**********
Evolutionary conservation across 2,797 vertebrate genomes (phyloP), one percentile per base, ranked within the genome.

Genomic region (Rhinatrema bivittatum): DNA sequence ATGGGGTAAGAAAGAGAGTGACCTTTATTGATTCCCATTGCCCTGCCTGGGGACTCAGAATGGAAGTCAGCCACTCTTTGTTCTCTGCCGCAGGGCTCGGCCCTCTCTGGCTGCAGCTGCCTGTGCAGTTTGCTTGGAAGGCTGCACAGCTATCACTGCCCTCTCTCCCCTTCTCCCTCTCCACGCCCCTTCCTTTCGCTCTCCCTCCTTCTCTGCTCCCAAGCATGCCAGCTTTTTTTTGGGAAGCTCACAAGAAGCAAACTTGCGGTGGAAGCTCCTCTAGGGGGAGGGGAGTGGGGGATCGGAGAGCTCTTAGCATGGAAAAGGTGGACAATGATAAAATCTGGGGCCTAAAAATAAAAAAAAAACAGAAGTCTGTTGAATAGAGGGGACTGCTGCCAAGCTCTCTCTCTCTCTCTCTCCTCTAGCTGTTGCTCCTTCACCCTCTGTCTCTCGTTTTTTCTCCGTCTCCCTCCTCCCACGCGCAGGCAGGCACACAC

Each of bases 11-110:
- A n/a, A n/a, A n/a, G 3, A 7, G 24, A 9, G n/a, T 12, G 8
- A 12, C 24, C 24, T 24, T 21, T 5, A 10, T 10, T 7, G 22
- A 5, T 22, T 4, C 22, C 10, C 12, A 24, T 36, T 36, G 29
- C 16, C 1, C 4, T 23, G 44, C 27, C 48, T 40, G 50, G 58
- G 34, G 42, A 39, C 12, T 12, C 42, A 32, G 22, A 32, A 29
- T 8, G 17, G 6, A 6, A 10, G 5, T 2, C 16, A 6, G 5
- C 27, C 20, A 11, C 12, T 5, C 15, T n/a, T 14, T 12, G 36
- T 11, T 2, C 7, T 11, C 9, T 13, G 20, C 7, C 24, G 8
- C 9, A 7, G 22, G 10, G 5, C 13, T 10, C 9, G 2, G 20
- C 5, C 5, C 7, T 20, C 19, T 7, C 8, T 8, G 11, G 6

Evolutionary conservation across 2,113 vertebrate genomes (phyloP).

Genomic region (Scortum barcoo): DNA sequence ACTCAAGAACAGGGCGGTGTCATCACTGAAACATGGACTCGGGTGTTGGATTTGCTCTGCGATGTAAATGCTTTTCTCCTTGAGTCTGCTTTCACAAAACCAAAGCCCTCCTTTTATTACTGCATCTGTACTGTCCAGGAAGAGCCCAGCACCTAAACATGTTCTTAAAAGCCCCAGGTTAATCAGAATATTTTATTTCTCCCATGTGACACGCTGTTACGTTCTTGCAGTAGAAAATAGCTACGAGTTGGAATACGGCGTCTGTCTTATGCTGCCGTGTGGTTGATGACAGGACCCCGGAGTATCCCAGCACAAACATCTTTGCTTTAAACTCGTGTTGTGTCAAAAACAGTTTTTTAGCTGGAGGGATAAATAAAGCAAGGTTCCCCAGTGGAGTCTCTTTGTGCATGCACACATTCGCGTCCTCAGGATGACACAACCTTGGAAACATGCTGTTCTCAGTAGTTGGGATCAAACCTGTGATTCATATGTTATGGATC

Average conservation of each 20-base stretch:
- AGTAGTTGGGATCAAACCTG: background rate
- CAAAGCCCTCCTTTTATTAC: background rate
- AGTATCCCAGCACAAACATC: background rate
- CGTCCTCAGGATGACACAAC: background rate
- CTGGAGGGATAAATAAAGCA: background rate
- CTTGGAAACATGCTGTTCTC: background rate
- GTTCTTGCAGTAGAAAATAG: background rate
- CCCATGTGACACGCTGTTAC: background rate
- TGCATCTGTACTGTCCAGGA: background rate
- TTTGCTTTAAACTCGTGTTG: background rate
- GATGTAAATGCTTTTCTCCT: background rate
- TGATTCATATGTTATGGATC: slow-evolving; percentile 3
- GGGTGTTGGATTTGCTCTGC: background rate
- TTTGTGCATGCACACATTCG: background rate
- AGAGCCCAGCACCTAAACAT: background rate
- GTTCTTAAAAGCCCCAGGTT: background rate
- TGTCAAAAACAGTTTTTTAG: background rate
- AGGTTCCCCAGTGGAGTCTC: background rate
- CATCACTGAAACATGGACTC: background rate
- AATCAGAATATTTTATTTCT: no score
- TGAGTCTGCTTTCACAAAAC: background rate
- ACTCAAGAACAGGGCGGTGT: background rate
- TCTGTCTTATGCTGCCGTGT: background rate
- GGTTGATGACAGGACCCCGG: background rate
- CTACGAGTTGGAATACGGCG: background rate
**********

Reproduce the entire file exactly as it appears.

Evolutionary conservation across 2,797 vertebrate genomes (phyloP), one percentile per base, ranked within the genome.

Genomic region (Rhinatrema bivittatum): DNA sequence ATGGGGTAAGAAAGAGAGTGACCTTTATTGATTCCCATTGCCCTGCCTGGGGACTCAGAATGGAAGTCAGCCACTCTTTGTTCTCTGCCGCAGGGCTCGGCCCTCTCTGGCTGCAGCTGCCTGTGCAGTTTGCTTGGAAGGCTGCACAGCTATCACTGCCCTCTCTCCCCTTCTCCCTCTCCACGCCCCTTCCTTTCGCTCTCCCTCCTTCTCTGCTCCCAAGCATGCCAGCTTTTTTTTGGGAAGCTCACAAGAAGCAAACTTGCGGTGGAAGCTCCTCTAGGGGGAGGGGAGTGGGGGATCGGAGAGCTCTTAGCATGGAAAAGGTGGACAATGATAAAATCTGGGGCCTAAAAATAAAAAAAAAACAGAAGTCTGTTGAATAGAGGGGACTGCTGCCAAGCTCTCTCTCTCTCTCTCTCCTCTAGCTGTTGCTCCTTCACCCTCTGTCTCTCGTTTTTTCTCCGTCTCCCTCCTCCCACGCGCAGGCAGGCACACAC

Each of bases 11-110:
- A n/a, A n/a, A n/a, G 3, A 7, G 24, A 9, G n/a, T 12, G 8
- A 12, C 24, C 24, T 24, T 21, T 5, A 10, T 10, T 7, G 22
- A 5, T 22, T 4, C 22, C 10, C 12, A 24, T 36, T 36, G 29
- C 16, C 1, C 4, T 23, G 44, C 27, C 48, T 40, G 50, G 58
- G 34, G 42, A 39, C 12, T 12, C 42, A 32, G 22, A 32, A 29
- T 8, G 17, G 6, A 6, A 10, G 5, T 2, C 16, A 6, G 5
- C 27, C 20, A 11, C 12, T 5, C 15, T n/a, T 14, T 12, G 36
- T 11, T 2, C 7, T 11, C 9, T 13, G 20, C 7, C 24, G 8
- C 9, A 7, G 22, G 10, G 5, C 13, T 10, C 9, G 2, G 20
- C 5, C 5, C 7, T 20, C 19, T 7, C 8, T 8, G 11, G 6

Evolutionary conservation across 2,113 vertebrate genomes (phyloP).

Genomic region (Scortum barcoo): DNA sequence ACTCAAGAACAGGGCGGTGTCATCACTGAAACATGGACTCGGGTGTTGGATTTGCTCTGCGATGTAAATGCTTTTCTCCTTGAGTCTGCTTTCACAAAACCAAAGCCCTCCTTTTATTACTGCATCTGTACTGTCCAGGAAGAGCCCAGCACCTAAACATGTTCTTAAAAGCCCCAGGTTAATCAGAATATTTTATTTCTCCCATGTGACACGCTGTTACGTTCTTGCAGTAGAAAATAGCTACGAGTTGGAATACGGCGTCTGTCTTATGCTGCCGTGTGGTTGATGACAGGACCCCGGAGTATCCCAGCACAAACATCTTTGCTTTAAACTCGTGTTGTGTCAAAAACAGTTTTTTAGCTGGAGGGATAAATAAAGCAAGGTTCCCCAGTGGAGTCTCTTTGTGCATGCACACATTCGCGTCCTCAGGATGACACAACCTTGGAAACATGCTGTTCTCAGTAGTTGGGATCAAACCTGTGATTCATATGTTATGGATC

Average conservation of each 20-base stretch:
- AGTAGTTGGGATCAAACCTG: background rate
- CAAAGCCCTCCTTTTATTAC: background rate
- AGTATCCCAGCACAAACATC: background rate
- CGTCCTCAGGATGACACAAC: background rate
- CTGGAGGGATAAATAAAGCA: background rate
- CTTGGAAACATGCTGTTCTC: background rate
- GTTCTTGCAGTAGAAAATAG: background rate
- CCCATGTGACACGCTGTTAC: background rate
- TGCATCTGTACTGTCCAGGA: background rate
- TTTGCTTTAAACTCGTGTTG: background rate
- GATGTAAATGCTTTTCTCCT: background rate
- TGATTCATATGTTATGGATC: slow-evolving; percentile 3
- GGGTGTTGGATTTGCTCTGC: background rate
- TTTGTGCATGCACACATTCG: background rate
- AGAGCCCAGCACCTAAACAT: background rate
- GTTCTTAAAAGCCCCAGGTT: background rate
- TGTCAAAAACAGTTTTTTAG: background rate
- AGGTTCCCCAGTGGAGTCTC: background rate
- CATCACTGAAACATGGACTC: background rate
- AATCAGAATATTTTATTTCT: no score
- TGAGTCTGCTTTCACAAAAC: background rate
- ACTCAAGAACAGGGCGGTGT: background rate
- TCTGTCTTATGCTGCCGTGT: background rate
- GGTTGATGACAGGACCCCGG: background rate
- CTACGAGTTGGAATACGGCG: background rate